Moody’s, the credit ratings agency, warned on Tuesday that the new government’s plans “could materially weaken the judiciary’s independence and disrupt effective checks and balances,” and that “executive and legislative institutions have become less predictable and more willing to create significant risks to economic and social stability.”
That followed the release of a survey of the vaunted Israeli high-tech industry that suggested that hundreds of tech companies were considering whether to move their businesses overseas, or had already begun steps to do so.
But even that potential exodus is too early to call, some tech leaders said.
Exiting the Israeli economy might bring short-term stability, as well as undermine Mr. Netanyahu’s government, said Nadav Zafrir, a co-founder of a major Israeli tech fund. But it would also cut companies off from a key source of their success — Israel’s large pool of tech workers — and it would mean abandoning the struggle to build a better Israel, he said.
“You can cut off your nose because the nose doesn’t like the rest of the body, but it doesn’t make sense,” Mr. Zafrir said. “Long term, we will lose our differentiating factor.”
The Knesset’s coming break creates a challenge for the opposition: With few lawmakers inside the building during recess, the rallies and encampments that have sprung up outside will have no one to directly challenge. And even after lawmakers return, further judicial changes might wait until November, Mr. Netanyahu said Monday.
Across the country, people spoke of feeling somber and uncertain, the government’s supporters and critics alike. An alliance of high-tech leaders opposed to the government paid to cover the front pages of four major newspapers with a block of black and one sentence of text: “A black day for Israeli democracy.”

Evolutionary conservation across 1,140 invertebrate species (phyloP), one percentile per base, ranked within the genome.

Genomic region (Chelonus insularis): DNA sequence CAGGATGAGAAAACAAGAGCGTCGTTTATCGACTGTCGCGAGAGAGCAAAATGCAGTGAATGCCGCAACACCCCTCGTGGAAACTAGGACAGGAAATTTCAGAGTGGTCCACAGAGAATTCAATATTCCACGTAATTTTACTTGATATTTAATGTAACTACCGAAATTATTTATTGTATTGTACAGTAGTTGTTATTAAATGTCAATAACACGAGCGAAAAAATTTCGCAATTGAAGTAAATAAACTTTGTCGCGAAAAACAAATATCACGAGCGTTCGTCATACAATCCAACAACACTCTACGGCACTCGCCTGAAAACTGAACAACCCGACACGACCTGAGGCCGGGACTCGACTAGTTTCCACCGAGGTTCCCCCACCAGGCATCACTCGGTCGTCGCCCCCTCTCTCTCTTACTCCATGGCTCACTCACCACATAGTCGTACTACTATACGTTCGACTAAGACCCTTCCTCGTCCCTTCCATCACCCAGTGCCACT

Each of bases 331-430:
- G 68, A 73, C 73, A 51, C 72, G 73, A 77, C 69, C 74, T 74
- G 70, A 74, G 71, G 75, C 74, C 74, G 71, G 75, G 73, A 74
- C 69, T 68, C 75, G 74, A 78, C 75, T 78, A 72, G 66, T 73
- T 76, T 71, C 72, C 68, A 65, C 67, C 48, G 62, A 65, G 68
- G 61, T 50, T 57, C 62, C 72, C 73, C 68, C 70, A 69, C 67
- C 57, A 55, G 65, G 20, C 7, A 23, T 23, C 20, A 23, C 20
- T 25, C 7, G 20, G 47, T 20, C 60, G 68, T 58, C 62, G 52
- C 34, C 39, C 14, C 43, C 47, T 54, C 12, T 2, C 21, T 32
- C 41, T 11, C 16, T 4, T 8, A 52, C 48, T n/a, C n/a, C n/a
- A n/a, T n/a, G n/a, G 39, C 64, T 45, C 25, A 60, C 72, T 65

Sandra Cohen, a former social worker leafing through the papers at a bookshop, said they matched her mood. She said she wasn’t sure what to make of the judicial overhaul law, but she also felt alienated by the disruption and roadblocks created overnight by the protesters.
“It feels like anarchy — like they’re totally trashing their own country,” Ms. Cohen said. “You want to go into the center of town but you don’t know if you can get back — if the buses are running or not. They’re talking about democracy — but they’re infringing on my democracy.”
Like tech executives, military reservists who threatened to resign must weigh the potential to harm Israel’s security if they follow through, or to shore up Mr. Netanyahu’s government if they don’t.
The military says that the vast majority of those who participated in the joint declarations last week have yet to either send in their resignations or formally turn down direct call-ups. Since most reservists only get called up a few times a year, it may be weeks or months before significant numbers are forced to decide.
“It’s still too early to say,” said Lt. Col. Richard Hecht, an Israeli military spokesman. “People still seem to be sleeping on the decision.”
In the meantime, the military is trying to persuade the relatively few who have already withdrawn to change their minds. “We’re saying to them: ‘We need you, only together can we defend this house,’” Colonel Hecht said.
The military is particularly keen to dissuade roughly 500 pilots who threatened to withdraw last Friday. If the pilots leave, it could swiftly and significantly damage Air Force capacity: Reserve pilots often lead combat missions across the Middle East, since they typically have more experience than most of the active duty flying corps.
On Tuesday, it wasn’t yet clear how many of them would actually step back, said Relik Shafir, a former general, fighter pilot, and member of an influential group of retired pilots opposed to the judicial overhaul.
Some pilots may wait to see whether the Supreme Court overrules the new law, he said. And, he added: “Some of them may chicken out. People are people.”
Hiba Yazbek and Myra Noveck contributed reporting from Jerusalem, and Gabby Sobelman from Rehovot, Israel.
Patrick Kingsley is the Jerusalem bureau chief, covering Israel and the occupied territories. He has reported from more than 40 countries, written two books and previously covered migration and the Middle East for The Guardian. More about Patrick Kingsley